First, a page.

Poor health costs companies money — in direct medical costs, loss of work through absenteeism, and loss of productivity through presenteeism (where employees are present at work but too unhealthy to be productive). No matter what sector you operate in, and whether you run a large corporation or an SME, employee health represents a significant area of business risk and one that companies ignore at their own peril.
Alain Peddle, head of research and development at Discovery Health, points out that apart from the expenditure directly related to the illness or injury, the are a number of other costs that both the employee and the SME can incur. Consider the costs if one of your employees is constantly ill and does not have access to high quality medical care or suffers from a severe illness or disability, for instance.
They would carry the cost of loss of income or reduced working hours, modifications to living areas, modifications to transport and assistance with family responsibilities. Your business costs might include the salary of the ill employee, the cost of recruiting replacement staff, loss of productivity and the risk to key customer accounts.
The medical aid debate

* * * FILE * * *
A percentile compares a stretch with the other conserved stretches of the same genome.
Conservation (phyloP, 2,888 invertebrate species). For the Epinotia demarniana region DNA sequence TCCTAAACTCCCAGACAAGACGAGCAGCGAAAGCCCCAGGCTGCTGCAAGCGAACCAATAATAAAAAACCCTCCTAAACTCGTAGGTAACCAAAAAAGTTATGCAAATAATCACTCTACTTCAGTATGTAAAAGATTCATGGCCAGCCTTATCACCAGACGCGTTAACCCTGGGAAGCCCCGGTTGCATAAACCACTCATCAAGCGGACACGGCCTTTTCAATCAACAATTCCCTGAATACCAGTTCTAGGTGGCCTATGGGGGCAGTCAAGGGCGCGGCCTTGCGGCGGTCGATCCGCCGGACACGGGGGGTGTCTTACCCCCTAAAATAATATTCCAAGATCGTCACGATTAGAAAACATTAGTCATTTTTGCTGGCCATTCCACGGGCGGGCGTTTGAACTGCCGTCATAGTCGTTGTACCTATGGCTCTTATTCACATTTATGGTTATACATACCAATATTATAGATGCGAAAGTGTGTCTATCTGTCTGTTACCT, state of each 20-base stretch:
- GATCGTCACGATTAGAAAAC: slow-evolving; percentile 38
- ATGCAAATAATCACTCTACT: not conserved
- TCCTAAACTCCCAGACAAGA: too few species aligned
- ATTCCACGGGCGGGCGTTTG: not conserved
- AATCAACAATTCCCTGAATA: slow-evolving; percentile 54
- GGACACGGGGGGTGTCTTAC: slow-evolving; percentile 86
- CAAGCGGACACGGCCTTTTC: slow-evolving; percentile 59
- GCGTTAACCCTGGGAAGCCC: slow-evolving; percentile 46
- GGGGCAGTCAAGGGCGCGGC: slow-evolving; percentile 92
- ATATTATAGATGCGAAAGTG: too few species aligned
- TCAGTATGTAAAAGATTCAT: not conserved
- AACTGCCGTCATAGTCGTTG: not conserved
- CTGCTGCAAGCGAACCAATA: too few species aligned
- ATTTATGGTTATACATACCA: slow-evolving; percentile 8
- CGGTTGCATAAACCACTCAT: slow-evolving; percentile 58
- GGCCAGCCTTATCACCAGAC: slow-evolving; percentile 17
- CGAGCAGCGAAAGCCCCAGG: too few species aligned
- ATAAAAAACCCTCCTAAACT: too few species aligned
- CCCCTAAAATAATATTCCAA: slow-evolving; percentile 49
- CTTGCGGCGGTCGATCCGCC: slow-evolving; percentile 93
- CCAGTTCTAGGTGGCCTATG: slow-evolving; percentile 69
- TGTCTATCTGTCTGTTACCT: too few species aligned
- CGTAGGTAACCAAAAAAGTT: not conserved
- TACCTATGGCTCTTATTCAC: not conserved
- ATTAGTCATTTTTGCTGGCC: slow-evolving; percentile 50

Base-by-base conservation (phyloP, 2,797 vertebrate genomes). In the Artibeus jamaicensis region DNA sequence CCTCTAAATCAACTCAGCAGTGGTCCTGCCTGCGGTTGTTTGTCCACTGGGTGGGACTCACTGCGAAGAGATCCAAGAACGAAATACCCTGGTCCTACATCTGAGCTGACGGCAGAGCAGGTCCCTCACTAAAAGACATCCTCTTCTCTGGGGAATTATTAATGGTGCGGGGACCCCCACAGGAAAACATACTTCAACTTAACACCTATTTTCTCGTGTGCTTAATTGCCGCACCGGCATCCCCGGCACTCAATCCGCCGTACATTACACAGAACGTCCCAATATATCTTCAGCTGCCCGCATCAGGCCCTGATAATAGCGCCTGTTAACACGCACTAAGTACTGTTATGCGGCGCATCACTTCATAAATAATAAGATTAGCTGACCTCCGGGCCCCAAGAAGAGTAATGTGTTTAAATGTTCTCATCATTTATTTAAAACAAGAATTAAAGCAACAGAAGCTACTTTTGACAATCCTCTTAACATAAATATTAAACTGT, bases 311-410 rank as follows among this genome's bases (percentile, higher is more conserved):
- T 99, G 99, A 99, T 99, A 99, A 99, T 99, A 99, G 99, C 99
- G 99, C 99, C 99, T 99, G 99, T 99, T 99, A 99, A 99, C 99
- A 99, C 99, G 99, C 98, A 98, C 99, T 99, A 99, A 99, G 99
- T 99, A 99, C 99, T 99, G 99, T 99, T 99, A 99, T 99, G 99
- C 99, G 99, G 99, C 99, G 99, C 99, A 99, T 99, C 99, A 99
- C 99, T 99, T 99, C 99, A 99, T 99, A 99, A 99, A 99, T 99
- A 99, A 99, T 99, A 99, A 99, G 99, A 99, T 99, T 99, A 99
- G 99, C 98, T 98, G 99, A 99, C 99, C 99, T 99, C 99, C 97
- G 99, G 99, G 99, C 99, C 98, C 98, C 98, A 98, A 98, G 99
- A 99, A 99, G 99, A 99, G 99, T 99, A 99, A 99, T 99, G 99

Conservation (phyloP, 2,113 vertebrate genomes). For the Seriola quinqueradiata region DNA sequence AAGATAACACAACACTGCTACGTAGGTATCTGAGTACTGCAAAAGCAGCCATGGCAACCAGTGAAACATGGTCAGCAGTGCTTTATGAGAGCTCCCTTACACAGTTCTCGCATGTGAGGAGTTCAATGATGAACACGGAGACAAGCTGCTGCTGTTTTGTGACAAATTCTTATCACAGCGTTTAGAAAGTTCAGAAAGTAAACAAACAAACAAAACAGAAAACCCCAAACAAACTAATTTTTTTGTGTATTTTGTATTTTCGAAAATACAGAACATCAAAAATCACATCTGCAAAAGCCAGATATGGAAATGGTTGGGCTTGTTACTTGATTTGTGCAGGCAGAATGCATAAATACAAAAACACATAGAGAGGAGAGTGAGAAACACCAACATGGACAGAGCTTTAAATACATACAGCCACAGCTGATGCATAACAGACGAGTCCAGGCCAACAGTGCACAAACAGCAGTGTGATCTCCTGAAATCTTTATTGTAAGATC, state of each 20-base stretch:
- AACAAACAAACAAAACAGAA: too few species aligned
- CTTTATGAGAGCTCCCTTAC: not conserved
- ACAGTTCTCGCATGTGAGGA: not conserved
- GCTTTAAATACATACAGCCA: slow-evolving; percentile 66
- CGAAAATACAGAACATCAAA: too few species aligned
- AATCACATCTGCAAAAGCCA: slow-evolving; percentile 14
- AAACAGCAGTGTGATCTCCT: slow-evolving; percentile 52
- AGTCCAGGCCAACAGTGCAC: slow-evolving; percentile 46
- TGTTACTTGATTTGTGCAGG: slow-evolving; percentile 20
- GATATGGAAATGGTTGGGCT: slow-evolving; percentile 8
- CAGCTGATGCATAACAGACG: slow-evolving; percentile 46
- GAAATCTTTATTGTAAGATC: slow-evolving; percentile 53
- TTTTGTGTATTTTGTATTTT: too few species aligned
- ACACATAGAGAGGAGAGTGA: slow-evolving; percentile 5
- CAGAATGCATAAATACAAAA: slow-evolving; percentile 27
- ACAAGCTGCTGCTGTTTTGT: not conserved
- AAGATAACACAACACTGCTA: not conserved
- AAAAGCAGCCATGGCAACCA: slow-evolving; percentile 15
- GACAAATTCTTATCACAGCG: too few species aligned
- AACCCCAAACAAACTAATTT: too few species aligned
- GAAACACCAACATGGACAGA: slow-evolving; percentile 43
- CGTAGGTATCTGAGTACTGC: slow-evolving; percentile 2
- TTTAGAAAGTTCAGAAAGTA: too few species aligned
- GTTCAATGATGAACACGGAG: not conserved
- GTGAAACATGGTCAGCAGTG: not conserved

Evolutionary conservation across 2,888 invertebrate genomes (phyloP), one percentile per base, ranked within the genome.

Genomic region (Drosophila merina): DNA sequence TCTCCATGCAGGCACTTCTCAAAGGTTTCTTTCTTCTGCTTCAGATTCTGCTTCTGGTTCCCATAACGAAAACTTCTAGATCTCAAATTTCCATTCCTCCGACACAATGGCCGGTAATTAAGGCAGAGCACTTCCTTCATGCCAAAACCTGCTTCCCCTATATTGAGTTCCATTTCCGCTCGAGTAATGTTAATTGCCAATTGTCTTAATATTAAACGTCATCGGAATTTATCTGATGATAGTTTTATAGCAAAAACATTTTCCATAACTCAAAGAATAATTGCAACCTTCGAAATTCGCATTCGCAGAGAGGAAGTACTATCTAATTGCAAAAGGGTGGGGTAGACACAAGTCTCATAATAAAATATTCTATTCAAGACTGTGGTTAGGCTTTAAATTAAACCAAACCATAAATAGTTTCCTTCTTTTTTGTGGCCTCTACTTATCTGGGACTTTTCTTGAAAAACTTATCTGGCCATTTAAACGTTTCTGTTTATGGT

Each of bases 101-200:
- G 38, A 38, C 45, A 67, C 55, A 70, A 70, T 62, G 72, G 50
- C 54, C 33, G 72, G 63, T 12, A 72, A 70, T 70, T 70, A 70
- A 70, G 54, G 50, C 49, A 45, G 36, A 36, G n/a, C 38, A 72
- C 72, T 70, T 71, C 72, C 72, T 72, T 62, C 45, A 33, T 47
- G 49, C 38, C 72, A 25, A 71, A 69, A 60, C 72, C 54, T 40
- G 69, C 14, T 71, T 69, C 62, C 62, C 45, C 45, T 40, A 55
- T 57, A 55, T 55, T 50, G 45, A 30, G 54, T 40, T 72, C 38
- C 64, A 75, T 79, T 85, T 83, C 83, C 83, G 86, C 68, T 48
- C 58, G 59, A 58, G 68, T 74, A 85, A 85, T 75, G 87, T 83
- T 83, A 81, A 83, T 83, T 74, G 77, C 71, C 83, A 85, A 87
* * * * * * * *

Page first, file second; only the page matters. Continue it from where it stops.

There is currently much debate about whether companies should make some sort of medical cover mandatory for employees. As more companies adopted the cost-to-company salary package model, they left it up to employees to decide whether they wanted to spend money on medical insurance — and many employees elected not to, preferring to spend their money elsewhere. Doing so leaves both them and their companies exposed.
Employees who are not covered by medical aid are less likely to seek early medical intervention when they fall ill, risking severe illness that leads to more time off work and a decrease in productivity. In medical emergencies, their company is often the first place they turn to for a loan to cover unforeseen medical expenses which can run into hundreds of thousands of rands.
Such risks can be mitigated with the right kind of medical insurance. Blanket comprehensive cover is not necessarily required — medical aids offer a range of options suited to different risk profiles and companies can leave it up to employees to decide on the most suitable cover. At the very least, however, it’s probably a good idea for all employees to be on a hospital plan as this covers them for emergencies and those things that can incur the greatest costs.
Understanding employee health risk factors
Peddle comments that there is a large body of evidence to show that many health risks are modifiable. Many of the diseases that cost companies the most money are therefore preventable, provided companies can identify which employees are at risk for which diseases and implement programmes that actively lower this risk.
Working with world expert in corporate wellness, Ron Goetzel, from Emory University in the United States, Discovery Health published the first Healthy Company Index in South Africa. Top health risk factors in the South African population include high blood pressure, high cholesterol, excess body weight, low fruit and vegetable intake, diabetes, physical inactivity, and smoking tobacco. These are lifestyle factors that can, with the programme, be changed.